Death and pain dominate this world, for though many are cured, they leave still weak, still tremulous, still knowing mortality has whispered to them; have seen in the folding of white bedspreads according to rule the starched pleats of a shroud.
Denise Levertov QuotesShowing all quotes
Pergo Park knew me, and Clavering, and Havering- atte- Bower, Stanford Rivers lost me in osier-beds, Stapleford Abbots sent me safe home on the dark road after Simeon-quiet evensong, Wanstead drew me over and over into its basic poetry, in its serpentine lake I saw bass-viols among the golden dead leaves, through its trees the ghost of a great house.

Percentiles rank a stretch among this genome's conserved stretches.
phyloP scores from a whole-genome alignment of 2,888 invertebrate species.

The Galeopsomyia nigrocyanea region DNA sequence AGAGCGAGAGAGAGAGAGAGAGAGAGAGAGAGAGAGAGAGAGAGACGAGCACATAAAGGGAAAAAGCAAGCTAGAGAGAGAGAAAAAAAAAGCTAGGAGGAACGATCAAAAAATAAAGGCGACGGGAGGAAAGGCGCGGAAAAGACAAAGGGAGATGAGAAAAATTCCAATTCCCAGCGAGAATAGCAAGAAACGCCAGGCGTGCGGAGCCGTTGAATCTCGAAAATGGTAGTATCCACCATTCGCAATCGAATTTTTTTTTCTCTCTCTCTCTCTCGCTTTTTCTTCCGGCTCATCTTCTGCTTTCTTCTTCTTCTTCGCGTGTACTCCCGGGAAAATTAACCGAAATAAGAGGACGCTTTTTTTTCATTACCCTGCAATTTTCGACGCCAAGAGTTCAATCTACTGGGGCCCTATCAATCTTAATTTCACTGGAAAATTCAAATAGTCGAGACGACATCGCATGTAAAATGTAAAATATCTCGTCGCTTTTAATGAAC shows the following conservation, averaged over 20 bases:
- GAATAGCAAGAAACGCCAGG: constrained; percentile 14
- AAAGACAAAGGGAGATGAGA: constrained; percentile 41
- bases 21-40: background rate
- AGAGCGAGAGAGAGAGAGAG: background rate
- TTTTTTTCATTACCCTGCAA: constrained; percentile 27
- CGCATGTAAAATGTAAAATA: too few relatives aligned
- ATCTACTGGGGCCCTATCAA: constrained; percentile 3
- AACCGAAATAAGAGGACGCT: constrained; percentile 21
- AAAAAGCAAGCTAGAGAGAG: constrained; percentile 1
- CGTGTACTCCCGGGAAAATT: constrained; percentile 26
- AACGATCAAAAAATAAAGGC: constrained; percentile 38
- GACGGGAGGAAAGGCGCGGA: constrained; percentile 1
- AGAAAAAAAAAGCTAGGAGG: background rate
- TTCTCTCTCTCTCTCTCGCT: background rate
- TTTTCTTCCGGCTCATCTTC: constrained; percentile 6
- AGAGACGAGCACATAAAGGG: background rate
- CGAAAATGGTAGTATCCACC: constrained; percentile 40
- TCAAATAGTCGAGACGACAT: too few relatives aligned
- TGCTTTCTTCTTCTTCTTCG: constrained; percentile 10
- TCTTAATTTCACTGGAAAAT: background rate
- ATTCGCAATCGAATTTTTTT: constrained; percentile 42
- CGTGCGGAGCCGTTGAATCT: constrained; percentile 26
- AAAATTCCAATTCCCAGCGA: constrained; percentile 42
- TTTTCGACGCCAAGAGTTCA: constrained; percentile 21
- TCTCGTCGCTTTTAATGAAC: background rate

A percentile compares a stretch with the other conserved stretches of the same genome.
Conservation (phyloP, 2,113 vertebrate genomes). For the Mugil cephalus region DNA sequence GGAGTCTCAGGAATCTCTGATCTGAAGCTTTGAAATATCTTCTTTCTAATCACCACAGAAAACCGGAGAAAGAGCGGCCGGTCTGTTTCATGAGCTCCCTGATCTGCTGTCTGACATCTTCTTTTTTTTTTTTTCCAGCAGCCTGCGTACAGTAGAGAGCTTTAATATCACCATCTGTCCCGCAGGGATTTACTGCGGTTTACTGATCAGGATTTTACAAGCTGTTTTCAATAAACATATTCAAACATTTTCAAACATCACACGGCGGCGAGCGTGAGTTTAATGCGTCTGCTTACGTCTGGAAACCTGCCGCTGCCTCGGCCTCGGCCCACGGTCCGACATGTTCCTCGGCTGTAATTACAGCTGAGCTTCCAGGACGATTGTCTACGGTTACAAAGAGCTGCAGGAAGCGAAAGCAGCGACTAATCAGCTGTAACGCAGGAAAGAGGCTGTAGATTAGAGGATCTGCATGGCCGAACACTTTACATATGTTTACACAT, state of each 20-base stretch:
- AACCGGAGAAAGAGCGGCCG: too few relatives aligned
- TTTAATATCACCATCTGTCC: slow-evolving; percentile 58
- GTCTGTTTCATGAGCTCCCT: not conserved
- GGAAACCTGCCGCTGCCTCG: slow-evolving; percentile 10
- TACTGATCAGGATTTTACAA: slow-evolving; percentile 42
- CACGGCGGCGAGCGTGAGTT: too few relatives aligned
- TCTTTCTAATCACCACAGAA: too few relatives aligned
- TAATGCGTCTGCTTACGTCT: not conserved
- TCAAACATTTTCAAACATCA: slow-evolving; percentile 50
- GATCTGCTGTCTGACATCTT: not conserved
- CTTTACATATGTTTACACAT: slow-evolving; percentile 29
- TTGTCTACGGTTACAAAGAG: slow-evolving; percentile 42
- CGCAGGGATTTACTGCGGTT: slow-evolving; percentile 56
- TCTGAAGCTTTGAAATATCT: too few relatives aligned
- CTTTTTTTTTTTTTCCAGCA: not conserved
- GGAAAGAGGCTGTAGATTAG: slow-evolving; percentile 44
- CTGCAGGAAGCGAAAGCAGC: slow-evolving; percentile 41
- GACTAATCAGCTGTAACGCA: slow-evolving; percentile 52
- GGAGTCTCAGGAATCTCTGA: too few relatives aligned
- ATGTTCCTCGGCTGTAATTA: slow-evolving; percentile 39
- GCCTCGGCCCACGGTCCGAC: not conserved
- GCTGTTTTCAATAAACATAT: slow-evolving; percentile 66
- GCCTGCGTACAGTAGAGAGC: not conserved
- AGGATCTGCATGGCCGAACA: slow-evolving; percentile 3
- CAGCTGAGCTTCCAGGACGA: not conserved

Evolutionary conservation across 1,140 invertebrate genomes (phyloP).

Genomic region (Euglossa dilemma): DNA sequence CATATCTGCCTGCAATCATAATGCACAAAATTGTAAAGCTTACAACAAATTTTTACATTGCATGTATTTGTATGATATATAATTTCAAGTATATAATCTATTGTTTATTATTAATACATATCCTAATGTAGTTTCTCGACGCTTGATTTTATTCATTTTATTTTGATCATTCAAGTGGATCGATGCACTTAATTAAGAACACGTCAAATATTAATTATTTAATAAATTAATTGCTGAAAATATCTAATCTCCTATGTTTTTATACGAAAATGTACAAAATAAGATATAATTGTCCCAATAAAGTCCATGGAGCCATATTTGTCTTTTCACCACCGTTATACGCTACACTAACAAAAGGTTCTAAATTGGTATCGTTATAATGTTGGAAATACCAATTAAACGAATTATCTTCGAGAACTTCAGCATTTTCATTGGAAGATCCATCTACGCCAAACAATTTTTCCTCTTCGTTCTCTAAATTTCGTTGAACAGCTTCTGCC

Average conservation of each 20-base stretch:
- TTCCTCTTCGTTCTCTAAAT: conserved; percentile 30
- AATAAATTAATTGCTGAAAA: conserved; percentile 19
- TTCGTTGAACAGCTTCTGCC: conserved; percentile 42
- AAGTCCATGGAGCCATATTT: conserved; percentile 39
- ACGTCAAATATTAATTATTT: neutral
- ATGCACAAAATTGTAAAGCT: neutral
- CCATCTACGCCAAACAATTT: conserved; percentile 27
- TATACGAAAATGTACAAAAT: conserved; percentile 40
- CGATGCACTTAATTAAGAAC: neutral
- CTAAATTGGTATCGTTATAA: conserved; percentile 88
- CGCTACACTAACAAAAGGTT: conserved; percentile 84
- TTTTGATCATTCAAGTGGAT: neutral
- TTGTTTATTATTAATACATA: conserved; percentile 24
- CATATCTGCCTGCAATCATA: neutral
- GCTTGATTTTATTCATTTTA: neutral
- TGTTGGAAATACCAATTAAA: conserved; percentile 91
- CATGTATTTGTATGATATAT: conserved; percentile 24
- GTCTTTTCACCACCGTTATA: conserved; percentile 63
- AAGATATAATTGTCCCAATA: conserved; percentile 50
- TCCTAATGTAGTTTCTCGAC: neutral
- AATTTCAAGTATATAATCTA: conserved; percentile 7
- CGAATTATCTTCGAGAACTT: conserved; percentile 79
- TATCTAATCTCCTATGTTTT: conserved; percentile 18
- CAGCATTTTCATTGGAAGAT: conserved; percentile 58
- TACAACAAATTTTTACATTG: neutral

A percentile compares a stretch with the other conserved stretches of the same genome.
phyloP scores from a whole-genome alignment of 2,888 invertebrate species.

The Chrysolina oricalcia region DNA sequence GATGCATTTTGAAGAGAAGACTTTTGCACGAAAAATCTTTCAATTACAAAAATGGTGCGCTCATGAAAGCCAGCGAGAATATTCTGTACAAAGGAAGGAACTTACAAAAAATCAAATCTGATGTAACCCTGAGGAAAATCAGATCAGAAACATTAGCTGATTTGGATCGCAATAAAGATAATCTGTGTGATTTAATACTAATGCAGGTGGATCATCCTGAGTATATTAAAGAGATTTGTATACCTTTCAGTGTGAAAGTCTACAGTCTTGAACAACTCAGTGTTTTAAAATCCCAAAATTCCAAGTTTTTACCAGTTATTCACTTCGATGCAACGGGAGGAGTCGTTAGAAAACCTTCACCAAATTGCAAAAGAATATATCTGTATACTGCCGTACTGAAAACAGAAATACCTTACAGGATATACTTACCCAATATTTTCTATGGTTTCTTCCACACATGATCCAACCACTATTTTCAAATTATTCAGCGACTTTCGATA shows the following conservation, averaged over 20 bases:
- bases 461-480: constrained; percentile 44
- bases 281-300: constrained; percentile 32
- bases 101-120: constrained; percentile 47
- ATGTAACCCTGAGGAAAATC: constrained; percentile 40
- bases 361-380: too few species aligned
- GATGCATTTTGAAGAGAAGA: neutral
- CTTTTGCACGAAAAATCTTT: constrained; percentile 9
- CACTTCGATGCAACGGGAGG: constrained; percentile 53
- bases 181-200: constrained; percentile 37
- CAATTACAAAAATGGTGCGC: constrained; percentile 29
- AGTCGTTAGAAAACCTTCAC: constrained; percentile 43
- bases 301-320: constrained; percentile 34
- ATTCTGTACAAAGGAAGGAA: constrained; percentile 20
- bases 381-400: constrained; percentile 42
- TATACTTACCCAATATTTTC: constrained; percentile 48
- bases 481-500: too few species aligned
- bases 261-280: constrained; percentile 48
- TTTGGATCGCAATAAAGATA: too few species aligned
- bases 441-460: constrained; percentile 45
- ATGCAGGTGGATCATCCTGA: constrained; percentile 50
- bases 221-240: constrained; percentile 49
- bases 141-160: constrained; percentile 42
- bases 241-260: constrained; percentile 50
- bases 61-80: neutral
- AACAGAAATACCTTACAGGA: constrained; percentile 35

I don’t think one can accurately measure the historical effectiveness of a poem; but one does know, of course, that books influence individuals; and individuals, although they are part of large economic and social processes, influence history. Every mass is after all made up of millions of individuals.
|Birth:||24th October, 1923|
|Death:||20th December, 1997|
Denise Levertov was born in Ilford, Essex, England. She was a British-born American poet, essayist and political activist. She published her first poetry collection, The Double Image, in England in 1940. Seventeen years later, she had her American collection, Here and Now, released. In the 1960s, Levertov was active in the anti-war movement in the United States. Levertov's political and social activism could be seen in such collections as The Sorrow Dance and To Stay Alive. Additionally, she worked as a poetry editor for The Nation in the '60s and for Mother Jones in the '70s. She wrote her most personal essays in her 1995 book, Tesserae: Memories and Suppositions. She won the Lenore Marshall Poetry Prize in 1975 for Freeing the Dust.
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